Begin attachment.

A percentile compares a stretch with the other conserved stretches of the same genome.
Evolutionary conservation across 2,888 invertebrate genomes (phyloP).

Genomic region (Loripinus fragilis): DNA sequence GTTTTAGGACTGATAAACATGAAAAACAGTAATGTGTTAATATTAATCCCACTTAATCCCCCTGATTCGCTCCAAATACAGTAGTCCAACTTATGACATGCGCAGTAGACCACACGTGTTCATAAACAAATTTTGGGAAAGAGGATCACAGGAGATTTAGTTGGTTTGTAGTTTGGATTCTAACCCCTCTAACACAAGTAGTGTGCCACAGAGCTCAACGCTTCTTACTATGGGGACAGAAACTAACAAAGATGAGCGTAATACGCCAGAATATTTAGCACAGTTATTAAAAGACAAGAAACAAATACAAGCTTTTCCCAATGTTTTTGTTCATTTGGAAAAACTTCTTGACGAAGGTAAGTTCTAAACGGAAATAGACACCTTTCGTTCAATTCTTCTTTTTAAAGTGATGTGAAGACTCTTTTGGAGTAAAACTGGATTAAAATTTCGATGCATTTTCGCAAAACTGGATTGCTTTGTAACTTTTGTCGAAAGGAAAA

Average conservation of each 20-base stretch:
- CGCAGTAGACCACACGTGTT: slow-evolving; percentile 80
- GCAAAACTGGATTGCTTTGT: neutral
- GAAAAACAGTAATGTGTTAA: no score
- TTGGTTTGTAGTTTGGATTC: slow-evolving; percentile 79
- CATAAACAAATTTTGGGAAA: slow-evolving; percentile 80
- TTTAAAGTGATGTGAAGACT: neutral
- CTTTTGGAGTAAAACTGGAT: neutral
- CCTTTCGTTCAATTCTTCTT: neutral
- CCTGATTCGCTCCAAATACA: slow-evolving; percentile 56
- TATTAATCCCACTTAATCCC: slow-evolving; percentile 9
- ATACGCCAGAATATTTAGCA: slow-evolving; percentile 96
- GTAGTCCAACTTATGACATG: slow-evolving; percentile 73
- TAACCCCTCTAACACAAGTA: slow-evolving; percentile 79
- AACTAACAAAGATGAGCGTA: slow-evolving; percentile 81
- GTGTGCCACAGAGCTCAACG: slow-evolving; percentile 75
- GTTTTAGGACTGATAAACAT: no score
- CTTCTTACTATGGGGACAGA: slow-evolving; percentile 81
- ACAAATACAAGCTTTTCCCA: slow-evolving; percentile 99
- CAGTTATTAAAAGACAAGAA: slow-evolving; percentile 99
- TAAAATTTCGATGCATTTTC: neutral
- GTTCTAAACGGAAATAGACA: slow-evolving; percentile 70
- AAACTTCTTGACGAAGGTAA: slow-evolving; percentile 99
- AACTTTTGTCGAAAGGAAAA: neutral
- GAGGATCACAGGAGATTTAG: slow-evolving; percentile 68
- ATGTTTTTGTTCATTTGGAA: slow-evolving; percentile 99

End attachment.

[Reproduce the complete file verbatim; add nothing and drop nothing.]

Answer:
A percentile compares a stretch with the other conserved stretches of the same genome.
Evolutionary conservation across 2,888 invertebrate genomes (phyloP).

Genomic region (Loripinus fragilis): DNA sequence GTTTTAGGACTGATAAACATGAAAAACAGTAATGTGTTAATATTAATCCCACTTAATCCCCCTGATTCGCTCCAAATACAGTAGTCCAACTTATGACATGCGCAGTAGACCACACGTGTTCATAAACAAATTTTGGGAAAGAGGATCACAGGAGATTTAGTTGGTTTGTAGTTTGGATTCTAACCCCTCTAACACAAGTAGTGTGCCACAGAGCTCAACGCTTCTTACTATGGGGACAGAAACTAACAAAGATGAGCGTAATACGCCAGAATATTTAGCACAGTTATTAAAAGACAAGAAACAAATACAAGCTTTTCCCAATGTTTTTGTTCATTTGGAAAAACTTCTTGACGAAGGTAAGTTCTAAACGGAAATAGACACCTTTCGTTCAATTCTTCTTTTTAAAGTGATGTGAAGACTCTTTTGGAGTAAAACTGGATTAAAATTTCGATGCATTTTCGCAAAACTGGATTGCTTTGTAACTTTTGTCGAAAGGAAAA

Average conservation of each 20-base stretch:
- CGCAGTAGACCACACGTGTT: slow-evolving; percentile 80
- GCAAAACTGGATTGCTTTGT: neutral
- GAAAAACAGTAATGTGTTAA: no score
- TTGGTTTGTAGTTTGGATTC: slow-evolving; percentile 79
- CATAAACAAATTTTGGGAAA: slow-evolving; percentile 80
- TTTAAAGTGATGTGAAGACT: neutral
- CTTTTGGAGTAAAACTGGAT: neutral
- CCTTTCGTTCAATTCTTCTT: neutral
- CCTGATTCGCTCCAAATACA: slow-evolving; percentile 56
- TATTAATCCCACTTAATCCC: slow-evolving; percentile 9
- ATACGCCAGAATATTTAGCA: slow-evolving; percentile 96
- GTAGTCCAACTTATGACATG: slow-evolving; percentile 73
- TAACCCCTCTAACACAAGTA: slow-evolving; percentile 79
- AACTAACAAAGATGAGCGTA: slow-evolving; percentile 81
- GTGTGCCACAGAGCTCAACG: slow-evolving; percentile 75
- GTTTTAGGACTGATAAACAT: no score
- CTTCTTACTATGGGGACAGA: slow-evolving; percentile 81
- ACAAATACAAGCTTTTCCCA: slow-evolving; percentile 99
- CAGTTATTAAAAGACAAGAA: slow-evolving; percentile 99
- TAAAATTTCGATGCATTTTC: neutral
- GTTCTAAACGGAAATAGACA: slow-evolving; percentile 70
- AAACTTCTTGACGAAGGTAA: slow-evolving; percentile 99
- AACTTTTGTCGAAAGGAAAA: neutral
- GAGGATCACAGGAGATTTAG: slow-evolving; percentile 68
- ATGTTTTTGTTCATTTGGAA: slow-evolving; percentile 99